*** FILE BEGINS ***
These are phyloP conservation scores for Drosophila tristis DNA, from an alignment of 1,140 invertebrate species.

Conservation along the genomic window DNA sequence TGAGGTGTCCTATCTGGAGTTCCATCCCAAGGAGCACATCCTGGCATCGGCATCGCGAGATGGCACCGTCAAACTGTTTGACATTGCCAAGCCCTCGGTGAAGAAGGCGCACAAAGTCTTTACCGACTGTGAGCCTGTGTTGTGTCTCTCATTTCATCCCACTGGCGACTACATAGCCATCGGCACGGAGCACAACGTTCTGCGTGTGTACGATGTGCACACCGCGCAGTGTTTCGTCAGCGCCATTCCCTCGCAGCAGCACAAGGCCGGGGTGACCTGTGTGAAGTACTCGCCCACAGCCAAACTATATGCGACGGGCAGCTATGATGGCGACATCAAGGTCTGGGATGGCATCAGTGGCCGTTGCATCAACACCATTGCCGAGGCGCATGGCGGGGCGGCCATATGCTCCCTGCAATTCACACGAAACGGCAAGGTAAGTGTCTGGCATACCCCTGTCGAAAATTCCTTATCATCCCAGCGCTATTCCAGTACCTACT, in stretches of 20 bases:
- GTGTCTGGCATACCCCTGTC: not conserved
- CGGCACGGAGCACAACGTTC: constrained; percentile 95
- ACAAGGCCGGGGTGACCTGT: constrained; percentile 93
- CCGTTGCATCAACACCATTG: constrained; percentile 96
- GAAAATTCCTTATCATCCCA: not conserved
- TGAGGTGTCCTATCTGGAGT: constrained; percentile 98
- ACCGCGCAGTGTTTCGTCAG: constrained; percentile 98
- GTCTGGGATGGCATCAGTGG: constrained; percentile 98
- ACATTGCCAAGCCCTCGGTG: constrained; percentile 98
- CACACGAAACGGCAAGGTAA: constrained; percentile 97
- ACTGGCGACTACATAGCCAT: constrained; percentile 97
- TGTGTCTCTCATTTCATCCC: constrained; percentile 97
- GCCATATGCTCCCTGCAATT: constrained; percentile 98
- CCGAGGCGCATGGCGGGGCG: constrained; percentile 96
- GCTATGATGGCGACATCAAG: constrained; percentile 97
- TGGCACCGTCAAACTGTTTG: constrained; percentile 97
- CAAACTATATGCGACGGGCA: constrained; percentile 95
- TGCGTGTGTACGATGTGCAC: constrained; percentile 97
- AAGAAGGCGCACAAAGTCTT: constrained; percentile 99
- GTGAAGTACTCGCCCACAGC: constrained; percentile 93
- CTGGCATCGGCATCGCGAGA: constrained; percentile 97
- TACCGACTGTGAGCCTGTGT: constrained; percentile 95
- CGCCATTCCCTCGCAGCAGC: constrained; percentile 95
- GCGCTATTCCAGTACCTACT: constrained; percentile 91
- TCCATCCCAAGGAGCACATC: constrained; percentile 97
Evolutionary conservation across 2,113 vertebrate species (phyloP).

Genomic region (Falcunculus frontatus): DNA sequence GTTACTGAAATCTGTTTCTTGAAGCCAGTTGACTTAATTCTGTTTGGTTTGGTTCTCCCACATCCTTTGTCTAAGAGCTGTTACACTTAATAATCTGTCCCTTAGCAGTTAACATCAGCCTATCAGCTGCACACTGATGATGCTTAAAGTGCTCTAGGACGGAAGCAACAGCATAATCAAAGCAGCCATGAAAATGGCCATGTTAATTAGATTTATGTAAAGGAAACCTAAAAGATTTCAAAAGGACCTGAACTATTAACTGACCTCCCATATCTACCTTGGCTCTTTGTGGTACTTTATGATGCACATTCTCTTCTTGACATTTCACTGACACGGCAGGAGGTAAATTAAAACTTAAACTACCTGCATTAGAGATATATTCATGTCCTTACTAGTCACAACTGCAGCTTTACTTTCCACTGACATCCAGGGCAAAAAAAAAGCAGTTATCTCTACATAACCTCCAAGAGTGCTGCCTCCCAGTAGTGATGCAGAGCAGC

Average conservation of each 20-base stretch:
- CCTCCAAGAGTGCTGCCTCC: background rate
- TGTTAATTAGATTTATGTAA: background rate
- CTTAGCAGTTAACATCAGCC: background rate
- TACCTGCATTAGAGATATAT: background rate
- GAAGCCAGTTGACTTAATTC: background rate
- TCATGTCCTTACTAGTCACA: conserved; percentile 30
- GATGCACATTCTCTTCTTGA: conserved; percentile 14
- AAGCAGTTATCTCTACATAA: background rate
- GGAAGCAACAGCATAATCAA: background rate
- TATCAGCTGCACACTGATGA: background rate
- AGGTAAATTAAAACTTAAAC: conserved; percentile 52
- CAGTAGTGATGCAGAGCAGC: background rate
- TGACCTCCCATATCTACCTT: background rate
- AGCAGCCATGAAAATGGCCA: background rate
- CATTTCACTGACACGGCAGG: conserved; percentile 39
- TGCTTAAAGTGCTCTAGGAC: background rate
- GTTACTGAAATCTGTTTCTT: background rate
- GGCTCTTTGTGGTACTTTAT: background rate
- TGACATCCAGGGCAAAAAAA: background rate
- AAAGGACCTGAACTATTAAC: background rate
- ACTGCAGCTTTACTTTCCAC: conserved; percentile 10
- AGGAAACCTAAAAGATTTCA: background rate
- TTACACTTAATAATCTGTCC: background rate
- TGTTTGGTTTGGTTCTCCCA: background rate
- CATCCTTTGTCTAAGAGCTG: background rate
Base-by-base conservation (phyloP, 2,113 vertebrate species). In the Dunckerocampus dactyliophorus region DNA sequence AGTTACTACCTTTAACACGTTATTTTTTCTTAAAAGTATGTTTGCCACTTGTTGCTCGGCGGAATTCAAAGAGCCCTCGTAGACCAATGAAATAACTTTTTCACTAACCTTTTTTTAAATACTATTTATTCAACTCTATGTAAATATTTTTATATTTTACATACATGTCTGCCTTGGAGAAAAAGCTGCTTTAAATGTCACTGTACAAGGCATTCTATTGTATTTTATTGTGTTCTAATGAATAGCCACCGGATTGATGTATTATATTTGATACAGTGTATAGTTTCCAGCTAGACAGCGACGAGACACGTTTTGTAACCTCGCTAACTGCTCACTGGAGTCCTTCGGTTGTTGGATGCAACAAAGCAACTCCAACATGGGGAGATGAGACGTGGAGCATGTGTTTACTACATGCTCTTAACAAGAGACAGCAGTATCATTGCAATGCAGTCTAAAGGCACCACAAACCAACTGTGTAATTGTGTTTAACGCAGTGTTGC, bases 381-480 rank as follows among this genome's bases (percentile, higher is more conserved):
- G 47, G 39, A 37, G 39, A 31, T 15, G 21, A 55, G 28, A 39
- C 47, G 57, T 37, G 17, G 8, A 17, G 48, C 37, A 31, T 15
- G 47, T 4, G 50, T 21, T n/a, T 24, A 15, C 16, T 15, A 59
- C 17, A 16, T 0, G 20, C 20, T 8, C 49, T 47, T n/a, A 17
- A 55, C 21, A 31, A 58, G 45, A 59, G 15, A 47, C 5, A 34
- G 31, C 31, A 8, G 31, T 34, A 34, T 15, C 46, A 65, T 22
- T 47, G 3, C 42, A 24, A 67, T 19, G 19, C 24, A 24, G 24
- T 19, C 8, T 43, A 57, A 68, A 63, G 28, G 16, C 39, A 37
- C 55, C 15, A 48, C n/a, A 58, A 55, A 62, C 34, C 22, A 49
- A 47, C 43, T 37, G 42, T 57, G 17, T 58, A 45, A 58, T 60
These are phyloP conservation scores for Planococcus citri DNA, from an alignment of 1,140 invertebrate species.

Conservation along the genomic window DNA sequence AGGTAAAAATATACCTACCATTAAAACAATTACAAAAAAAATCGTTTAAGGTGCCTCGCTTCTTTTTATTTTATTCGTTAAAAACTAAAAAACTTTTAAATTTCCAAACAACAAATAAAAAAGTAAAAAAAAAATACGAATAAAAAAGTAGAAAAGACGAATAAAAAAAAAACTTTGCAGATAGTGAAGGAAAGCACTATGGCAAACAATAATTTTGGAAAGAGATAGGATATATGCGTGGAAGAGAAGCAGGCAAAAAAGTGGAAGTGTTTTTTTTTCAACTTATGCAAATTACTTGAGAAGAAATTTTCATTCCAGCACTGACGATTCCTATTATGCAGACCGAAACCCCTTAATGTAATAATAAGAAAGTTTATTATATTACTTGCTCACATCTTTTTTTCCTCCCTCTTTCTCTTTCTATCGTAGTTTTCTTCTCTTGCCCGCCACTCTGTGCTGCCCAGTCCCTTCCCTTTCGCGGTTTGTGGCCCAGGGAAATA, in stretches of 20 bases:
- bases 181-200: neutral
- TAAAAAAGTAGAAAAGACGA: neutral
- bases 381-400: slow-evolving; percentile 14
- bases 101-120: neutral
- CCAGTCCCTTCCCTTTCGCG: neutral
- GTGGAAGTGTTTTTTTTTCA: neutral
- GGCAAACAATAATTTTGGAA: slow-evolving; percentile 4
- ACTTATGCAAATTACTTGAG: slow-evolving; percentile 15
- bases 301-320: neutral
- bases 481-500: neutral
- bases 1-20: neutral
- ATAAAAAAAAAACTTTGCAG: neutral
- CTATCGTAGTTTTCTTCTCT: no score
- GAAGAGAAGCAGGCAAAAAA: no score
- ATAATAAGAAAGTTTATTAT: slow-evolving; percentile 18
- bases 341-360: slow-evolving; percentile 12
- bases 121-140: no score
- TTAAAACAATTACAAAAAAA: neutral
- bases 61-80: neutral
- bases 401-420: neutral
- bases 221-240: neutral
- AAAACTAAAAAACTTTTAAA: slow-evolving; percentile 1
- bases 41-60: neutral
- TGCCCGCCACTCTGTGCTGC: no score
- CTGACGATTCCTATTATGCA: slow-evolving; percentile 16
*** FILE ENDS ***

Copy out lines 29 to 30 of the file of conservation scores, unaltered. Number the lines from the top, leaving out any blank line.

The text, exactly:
Genomic region (Falcunculus frontatus): DNA sequence GTTACTGAAATCTGTTTCTTGAAGCCAGTTGACTTAATTCTGTTTGGTTTGGTTCTCCCACATCCTTTGTCTAAGAGCTGTTACACTTAATAATCTGTCCCTTAGCAGTTAACATCAGCCTATCAGCTGCACACTGATGATGCTTAAAGTGCTCTAGGACGGAAGCAACAGCATAATCAAAGCAGCCATGAAAATGGCCATGTTAATTAGATTTATGTAAAGGAAACCTAAAAGATTTCAAAAGGACCTGAACTATTAACTGACCTCCCATATCTACCTTGGCTCTTTGTGGTACTTTATGATGCACATTCTCTTCTTGACATTTCACTGACACGGCAGGAGGTAAATTAAAACTTAAACTACCTGCATTAGAGATATATTCATGTCCTTACTAGTCACAACTGCAGCTTTACTTTCCACTGACATCCAGGGCAAAAAAAAAGCAGTTATCTCTACATAACCTCCAAGAGTGCTGCCTCCCAGTAGTGATGCAGAGCAGC

Average conservation of each 20-base stretch: